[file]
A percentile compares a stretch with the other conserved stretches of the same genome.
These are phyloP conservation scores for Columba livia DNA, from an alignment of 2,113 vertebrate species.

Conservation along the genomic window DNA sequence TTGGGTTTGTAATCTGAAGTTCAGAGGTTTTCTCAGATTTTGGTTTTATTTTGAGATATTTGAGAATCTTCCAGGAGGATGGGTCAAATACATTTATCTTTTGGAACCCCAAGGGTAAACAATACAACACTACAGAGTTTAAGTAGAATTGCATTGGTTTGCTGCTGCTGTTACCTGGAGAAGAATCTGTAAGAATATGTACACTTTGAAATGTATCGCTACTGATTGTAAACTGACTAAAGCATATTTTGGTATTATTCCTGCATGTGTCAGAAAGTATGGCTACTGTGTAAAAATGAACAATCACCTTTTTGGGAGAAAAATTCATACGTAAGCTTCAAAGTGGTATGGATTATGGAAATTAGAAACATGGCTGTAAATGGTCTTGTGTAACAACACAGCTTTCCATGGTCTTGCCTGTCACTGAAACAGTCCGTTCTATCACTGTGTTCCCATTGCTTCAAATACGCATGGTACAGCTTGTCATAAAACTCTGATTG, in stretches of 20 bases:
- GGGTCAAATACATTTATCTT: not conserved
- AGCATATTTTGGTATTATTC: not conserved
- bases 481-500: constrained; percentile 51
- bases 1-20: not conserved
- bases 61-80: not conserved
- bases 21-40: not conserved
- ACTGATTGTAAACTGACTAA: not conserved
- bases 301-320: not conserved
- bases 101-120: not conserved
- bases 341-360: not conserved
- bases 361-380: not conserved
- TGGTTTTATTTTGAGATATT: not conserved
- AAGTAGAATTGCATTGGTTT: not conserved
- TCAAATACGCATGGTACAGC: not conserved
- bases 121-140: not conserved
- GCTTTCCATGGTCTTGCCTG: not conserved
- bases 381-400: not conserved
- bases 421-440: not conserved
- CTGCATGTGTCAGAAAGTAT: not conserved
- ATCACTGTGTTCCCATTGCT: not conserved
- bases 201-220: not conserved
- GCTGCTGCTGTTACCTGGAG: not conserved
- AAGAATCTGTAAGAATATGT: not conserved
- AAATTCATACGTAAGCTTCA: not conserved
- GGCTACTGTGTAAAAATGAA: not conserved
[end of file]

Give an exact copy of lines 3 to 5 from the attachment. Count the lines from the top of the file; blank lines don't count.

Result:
Conservation along the genomic window DNA sequence TTGGGTTTGTAATCTGAAGTTCAGAGGTTTTCTCAGATTTTGGTTTTATTTTGAGATATTTGAGAATCTTCCAGGAGGATGGGTCAAATACATTTATCTTTTGGAACCCCAAGGGTAAACAATACAACACTACAGAGTTTAAGTAGAATTGCATTGGTTTGCTGCTGCTGTTACCTGGAGAAGAATCTGTAAGAATATGTACACTTTGAAATGTATCGCTACTGATTGTAAACTGACTAAAGCATATTTTGGTATTATTCCTGCATGTGTCAGAAAGTATGGCTACTGTGTAAAAATGAACAATCACCTTTTTGGGAGAAAAATTCATACGTAAGCTTCAAAGTGGTATGGATTATGGAAATTAGAAACATGGCTGTAAATGGTCTTGTGTAACAACACAGCTTTCCATGGTCTTGCCTGTCACTGAAACAGTCCGTTCTATCACTGTGTTCCCATTGCTTCAAATACGCATGGTACAGCTTGTCATAAAACTCTGATTG, in stretches of 20 bases:
- GGGTCAAATACATTTATCTT: not conserved
- AGCATATTTTGGTATTATTC: not conserved